The relationship between $t'_1$ and $t_0$ gives the relationship between light reception as seen by $r$ and light emission as seen by $s$. That relationship comes out to :

$$\frac{t'_1}{t_0} = \sqrt{\frac{c+v}{c-v}}$$

If successive pulses from $s$ are emitted seperated by period $T$ as seen from $S$, they are received by $r$ with period $T'$ where :

$$\frac{T'}{T} = \sqrt{\frac{c+v}{c-v}}$$

And hence the ratio of the frequencies is the reciprocal of the above, giving :

$$\frac{\nu}{\nu_0} = \sqrt{\frac{c-v}{c+v}}$$

That's the formula for the redshift. For the blueshift I tried doing the same, except that $r$ was initially sited an initial distance $d$ on the negative side of the origin of $S$ (by initial, I mean when $t=0$ in the frame $S$), then letting $R$ move in the positive $x$ direction of $S$. But I got a mess of an expression, and I can't get the expected one.

4. Dec 27, 2004

### dextercioby

Any decent course on relativistic electromagnetism should have a thorough approach of the both longitudinal and transversal Doppler-Fizeau effect.
Try looking it up in Jackson's second volume.It should be there.If you don't want to,begin with the fact that em.wave's phase,written in the form:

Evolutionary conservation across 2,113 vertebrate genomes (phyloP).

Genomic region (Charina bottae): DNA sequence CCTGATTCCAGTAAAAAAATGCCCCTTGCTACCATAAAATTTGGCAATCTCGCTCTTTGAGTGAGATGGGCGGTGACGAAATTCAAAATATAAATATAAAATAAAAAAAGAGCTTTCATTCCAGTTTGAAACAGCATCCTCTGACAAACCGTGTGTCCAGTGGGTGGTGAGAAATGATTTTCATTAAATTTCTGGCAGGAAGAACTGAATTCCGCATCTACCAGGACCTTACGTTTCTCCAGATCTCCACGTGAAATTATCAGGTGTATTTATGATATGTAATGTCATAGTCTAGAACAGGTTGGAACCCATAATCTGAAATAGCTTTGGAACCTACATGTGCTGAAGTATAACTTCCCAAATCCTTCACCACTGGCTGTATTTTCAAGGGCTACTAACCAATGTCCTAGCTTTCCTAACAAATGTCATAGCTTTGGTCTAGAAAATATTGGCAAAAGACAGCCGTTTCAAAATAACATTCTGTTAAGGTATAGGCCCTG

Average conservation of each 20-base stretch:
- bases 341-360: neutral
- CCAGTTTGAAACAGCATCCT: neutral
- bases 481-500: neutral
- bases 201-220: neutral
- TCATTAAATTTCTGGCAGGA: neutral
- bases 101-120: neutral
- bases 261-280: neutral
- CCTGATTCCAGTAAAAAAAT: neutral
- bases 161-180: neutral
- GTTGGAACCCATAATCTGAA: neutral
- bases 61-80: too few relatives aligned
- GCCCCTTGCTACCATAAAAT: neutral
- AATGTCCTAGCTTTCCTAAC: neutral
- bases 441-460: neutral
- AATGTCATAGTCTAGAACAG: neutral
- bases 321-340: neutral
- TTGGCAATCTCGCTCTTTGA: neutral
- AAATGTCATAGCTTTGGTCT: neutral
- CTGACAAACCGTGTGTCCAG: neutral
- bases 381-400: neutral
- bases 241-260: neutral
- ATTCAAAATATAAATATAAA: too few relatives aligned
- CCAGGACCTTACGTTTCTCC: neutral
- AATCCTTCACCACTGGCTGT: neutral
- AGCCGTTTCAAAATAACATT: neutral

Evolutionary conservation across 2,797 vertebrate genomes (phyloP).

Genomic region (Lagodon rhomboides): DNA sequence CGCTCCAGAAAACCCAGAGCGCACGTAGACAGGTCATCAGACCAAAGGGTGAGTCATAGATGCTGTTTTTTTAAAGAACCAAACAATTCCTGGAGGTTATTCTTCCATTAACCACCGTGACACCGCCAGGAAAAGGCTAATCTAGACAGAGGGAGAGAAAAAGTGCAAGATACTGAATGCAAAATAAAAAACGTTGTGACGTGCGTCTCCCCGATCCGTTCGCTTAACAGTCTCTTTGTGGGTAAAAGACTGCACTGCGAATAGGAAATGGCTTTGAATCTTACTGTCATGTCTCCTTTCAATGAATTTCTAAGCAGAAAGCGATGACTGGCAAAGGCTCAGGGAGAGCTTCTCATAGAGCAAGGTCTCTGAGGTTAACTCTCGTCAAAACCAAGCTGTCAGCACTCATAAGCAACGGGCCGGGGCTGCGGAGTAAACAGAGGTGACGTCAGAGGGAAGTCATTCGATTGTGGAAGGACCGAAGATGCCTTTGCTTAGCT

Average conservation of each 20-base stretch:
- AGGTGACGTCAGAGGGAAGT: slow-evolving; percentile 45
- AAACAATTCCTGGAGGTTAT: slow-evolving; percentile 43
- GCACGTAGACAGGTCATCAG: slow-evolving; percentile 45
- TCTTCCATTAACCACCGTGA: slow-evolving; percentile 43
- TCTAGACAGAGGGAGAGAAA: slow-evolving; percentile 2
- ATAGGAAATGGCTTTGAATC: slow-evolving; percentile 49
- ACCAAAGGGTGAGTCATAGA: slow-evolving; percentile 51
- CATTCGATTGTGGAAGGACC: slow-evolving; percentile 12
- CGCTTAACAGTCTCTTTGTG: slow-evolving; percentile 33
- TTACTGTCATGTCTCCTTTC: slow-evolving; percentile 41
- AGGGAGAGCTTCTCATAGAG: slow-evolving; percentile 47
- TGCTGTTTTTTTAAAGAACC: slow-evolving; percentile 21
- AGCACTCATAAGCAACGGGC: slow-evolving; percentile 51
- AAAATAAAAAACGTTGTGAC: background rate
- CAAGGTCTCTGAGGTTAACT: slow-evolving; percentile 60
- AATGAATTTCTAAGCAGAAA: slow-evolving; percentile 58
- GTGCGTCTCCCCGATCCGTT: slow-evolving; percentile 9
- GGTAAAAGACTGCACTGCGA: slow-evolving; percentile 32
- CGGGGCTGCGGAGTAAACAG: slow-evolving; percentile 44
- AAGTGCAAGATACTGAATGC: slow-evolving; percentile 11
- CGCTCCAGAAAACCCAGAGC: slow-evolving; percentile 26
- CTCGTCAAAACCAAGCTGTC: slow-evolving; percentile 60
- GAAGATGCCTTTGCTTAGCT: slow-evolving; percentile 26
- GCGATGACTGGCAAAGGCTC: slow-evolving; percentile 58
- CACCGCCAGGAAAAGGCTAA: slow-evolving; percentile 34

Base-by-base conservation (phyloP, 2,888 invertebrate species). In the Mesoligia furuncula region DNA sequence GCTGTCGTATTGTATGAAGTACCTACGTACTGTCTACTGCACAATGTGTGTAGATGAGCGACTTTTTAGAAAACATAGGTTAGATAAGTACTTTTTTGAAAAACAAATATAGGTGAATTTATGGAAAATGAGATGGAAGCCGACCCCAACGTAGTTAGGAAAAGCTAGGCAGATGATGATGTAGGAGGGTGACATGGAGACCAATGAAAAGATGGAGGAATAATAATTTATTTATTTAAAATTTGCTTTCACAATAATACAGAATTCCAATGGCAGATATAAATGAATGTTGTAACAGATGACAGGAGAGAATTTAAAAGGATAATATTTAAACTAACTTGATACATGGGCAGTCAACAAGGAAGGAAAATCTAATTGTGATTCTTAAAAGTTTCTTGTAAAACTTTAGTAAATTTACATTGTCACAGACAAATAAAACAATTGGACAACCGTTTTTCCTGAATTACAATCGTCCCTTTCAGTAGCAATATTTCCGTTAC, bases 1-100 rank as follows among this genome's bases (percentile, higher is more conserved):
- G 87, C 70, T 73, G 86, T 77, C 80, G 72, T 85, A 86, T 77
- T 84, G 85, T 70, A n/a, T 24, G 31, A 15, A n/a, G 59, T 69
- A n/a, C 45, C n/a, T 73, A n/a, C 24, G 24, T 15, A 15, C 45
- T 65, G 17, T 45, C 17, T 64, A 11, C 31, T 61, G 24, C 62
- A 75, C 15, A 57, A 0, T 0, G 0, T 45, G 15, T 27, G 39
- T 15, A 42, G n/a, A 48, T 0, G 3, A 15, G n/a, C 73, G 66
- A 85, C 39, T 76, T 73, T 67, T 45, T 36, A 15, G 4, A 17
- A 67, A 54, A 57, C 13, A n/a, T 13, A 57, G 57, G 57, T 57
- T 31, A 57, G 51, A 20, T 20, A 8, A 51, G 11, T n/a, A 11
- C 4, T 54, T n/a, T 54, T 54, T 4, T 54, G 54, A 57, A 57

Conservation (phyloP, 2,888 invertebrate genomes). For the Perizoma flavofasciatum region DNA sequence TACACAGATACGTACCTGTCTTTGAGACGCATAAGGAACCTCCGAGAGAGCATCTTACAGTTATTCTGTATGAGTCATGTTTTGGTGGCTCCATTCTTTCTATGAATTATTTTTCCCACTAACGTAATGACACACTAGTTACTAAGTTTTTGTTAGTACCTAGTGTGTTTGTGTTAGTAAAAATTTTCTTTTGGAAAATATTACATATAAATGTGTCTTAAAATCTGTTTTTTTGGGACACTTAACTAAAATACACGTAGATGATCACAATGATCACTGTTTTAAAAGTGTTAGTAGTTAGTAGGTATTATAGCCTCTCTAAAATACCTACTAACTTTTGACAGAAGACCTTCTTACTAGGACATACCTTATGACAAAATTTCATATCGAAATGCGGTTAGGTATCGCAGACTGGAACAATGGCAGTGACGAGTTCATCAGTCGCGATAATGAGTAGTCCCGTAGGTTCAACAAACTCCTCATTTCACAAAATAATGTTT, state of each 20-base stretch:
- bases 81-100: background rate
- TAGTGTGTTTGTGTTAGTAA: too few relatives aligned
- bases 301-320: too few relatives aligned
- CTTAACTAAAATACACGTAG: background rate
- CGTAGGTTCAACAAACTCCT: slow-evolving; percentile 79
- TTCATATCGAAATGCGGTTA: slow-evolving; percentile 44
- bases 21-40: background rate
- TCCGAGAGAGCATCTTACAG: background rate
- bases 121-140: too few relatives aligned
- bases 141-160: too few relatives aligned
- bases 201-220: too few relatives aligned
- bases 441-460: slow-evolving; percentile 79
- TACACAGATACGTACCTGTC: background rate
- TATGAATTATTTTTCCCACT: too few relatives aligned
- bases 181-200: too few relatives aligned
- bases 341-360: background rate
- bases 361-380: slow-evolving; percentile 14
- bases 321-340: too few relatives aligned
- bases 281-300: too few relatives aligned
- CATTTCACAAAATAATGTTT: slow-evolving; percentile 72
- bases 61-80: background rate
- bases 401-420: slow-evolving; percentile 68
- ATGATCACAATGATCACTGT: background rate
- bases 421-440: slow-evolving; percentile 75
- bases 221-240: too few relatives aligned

$$\phi(k,x)=-k^{\mu}x_{\mu}$$
,is a Lorentz scalar and use the explicit form for the Lorentz transformation matrix to find the one for the wave 4-vector.

Daniel.

PS.U'll get the general formula from which,by chosing appropriate values for the angle $\theta$,u'll derive redshift,blueshift and transversal Doppler-Fizeau effect.

5. Dec 27, 2004

### Andrew Mason

Try working out the time between pulses as received at the postions [(x1,t1) and (x2,t2)] of the moving observer, as measured in the source frame. That should be:
$$t_2-t_1 = \frac{T}{1+v/c}$$

The distance between these two points of reception as measured in the source frame (observer moving toward source) is:
$$x_2-x_1 = -v(t_2-t_1)$$

Then transform that to the moving observer frame:
$$t'_2 - t'_1 = \gamma ((t_2-t_1) - v(x_2 - x_1)/c^2$$